Green Mango performs much more than just programming. We build quality products for our clients. To do this, we need to be as thorough as possible which is why we assign homework. We are usually approached with clients who did some research of their own but not everyone found the correct information needed.
What is your mission? If you can’t come up with a clear reason for your product’s purpose, then why should potential customers have faith in it? Once you develop this, you’ll be able to strategize around it and move forward.
After lining your priorities, the next step is probably one of the hardest which is to research your space if you haven’t already. What other products are in your ideal space? It’s important to consider the size of your competitors. Are you taking on Google or Microsoft? What does this current demand look like in your field? How many people on Twitter or Facebook talking about it? Maybe there’s a forum with X amount of users to judge interest. One of the most critical things your company needs to figure out quickly: Is there a demand for your product at all?
According to a recent study, 90% of startups fail. Some people may assume that this is because the company ran out of resources. However, the most prominent reason for failure is a lack of need. A startling 42% of startups go under because they don’t find the right market. Sometimes their product isn’t even needed at all. If no one is interested in your product the way it is, your company is destined for failure which is why it’s important to adapt and listen to feedback from your target audience.
You’d be surprised how hard it is to accept the data you receive from your potential customers. It’s hard to divorce yourself from the hard work you’ve put in and to listen when people tell you that your product could be better or does not work for them. A big part of what we believe at Green Mango is that you should collect as much information as you can from your users that will empower you to make unemotional decisions about your business. We provide our clients with a variety of tools to help them capture the needed feedback, and we’ve yet to have a client tell us, “We regret the effort we put into researching our market,” or, “we regret the work we put into studying our users.” It’s always more valuable than expected.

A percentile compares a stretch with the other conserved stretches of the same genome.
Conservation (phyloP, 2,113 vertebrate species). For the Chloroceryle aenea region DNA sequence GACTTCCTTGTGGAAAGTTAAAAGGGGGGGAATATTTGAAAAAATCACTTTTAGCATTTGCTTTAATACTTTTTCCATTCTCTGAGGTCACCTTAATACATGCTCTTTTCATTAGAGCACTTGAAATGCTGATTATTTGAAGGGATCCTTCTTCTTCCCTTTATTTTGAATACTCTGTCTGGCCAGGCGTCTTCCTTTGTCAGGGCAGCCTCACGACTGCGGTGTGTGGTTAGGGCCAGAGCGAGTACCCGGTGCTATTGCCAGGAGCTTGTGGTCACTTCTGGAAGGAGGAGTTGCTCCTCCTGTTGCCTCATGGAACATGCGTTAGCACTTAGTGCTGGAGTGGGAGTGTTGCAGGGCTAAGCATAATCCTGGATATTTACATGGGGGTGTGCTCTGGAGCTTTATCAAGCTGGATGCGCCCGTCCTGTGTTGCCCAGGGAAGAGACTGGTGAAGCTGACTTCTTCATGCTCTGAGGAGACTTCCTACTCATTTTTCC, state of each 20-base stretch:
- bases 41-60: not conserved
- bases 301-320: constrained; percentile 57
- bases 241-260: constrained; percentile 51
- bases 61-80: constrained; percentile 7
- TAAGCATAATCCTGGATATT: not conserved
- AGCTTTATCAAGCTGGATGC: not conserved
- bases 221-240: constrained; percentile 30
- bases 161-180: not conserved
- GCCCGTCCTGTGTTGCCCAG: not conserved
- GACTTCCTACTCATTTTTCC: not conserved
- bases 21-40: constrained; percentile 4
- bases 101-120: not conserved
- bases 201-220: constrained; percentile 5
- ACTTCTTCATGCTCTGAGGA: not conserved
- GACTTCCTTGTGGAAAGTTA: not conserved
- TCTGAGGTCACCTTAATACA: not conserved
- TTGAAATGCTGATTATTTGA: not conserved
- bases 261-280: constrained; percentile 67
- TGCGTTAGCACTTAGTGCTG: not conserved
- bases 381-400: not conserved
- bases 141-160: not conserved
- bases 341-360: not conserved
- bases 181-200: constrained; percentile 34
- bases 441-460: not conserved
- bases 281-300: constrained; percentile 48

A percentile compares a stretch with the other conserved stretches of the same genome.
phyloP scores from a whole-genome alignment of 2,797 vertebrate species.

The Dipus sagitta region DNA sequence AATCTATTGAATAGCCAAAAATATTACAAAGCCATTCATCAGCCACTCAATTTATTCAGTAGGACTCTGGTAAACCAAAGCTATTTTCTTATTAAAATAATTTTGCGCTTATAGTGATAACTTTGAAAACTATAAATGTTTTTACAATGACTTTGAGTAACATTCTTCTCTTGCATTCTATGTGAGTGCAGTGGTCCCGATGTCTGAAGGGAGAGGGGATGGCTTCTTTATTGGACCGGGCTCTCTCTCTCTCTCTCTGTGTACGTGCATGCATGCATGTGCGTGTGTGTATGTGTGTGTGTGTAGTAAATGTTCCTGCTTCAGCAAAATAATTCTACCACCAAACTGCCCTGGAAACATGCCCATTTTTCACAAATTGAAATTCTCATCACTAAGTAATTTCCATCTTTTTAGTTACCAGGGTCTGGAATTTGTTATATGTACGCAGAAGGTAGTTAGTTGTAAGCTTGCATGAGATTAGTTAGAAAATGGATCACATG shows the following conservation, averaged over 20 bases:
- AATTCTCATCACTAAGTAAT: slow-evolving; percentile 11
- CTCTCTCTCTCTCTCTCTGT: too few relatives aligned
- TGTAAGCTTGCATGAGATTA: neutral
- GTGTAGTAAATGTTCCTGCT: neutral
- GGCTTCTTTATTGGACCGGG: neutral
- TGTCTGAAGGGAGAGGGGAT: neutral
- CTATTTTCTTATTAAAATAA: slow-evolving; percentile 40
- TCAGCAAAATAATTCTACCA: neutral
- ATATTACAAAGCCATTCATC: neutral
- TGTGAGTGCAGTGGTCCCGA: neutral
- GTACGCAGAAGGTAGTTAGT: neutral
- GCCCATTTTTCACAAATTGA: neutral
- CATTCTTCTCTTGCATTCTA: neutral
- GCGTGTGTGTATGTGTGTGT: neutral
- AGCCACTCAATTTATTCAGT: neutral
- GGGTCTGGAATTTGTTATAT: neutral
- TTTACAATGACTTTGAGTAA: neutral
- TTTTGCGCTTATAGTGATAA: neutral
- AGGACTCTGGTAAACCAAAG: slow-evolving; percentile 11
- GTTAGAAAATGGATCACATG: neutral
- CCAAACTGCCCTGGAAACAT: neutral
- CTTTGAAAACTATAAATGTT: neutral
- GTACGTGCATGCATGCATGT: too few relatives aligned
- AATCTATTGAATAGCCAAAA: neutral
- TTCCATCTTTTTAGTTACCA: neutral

In any software project there are opinions. “I think this button should go here.” “Well, I don’t think we need that button.” You can almost always use analytics to devise a test that will end your disagreement. Users will surprise you, and the answers you get from them will often be, “You were both wrong,” or, “I don’t care either way because I never go to that page.”
Most ideas aren’t original
In 2017, it shouldn’t be too surprising that most ideas aren’t unique. It’s not a bad thing if there is another company out there with a similar product to yours. Research their performance and user satisfaction. Competitors don’t always hit their niche right, learn from their mistakes and improve on them. Their existence reveals a demand in the market. Take advantage of this and use it to refine your own product.
Now that you know there is in fact some demand for your product in your market, stay current with your competitors. What can you improve on of their ideas? Are your differentiators enough to compete with what is already on the market? Develop a strong sales message when pitching your product. Make sure you not only stand out, but prove why your product is superior to what’s already readily available. Other companies may have a fantastic product, but they don’t quite have their sales message down. This is why 14% of startups fail.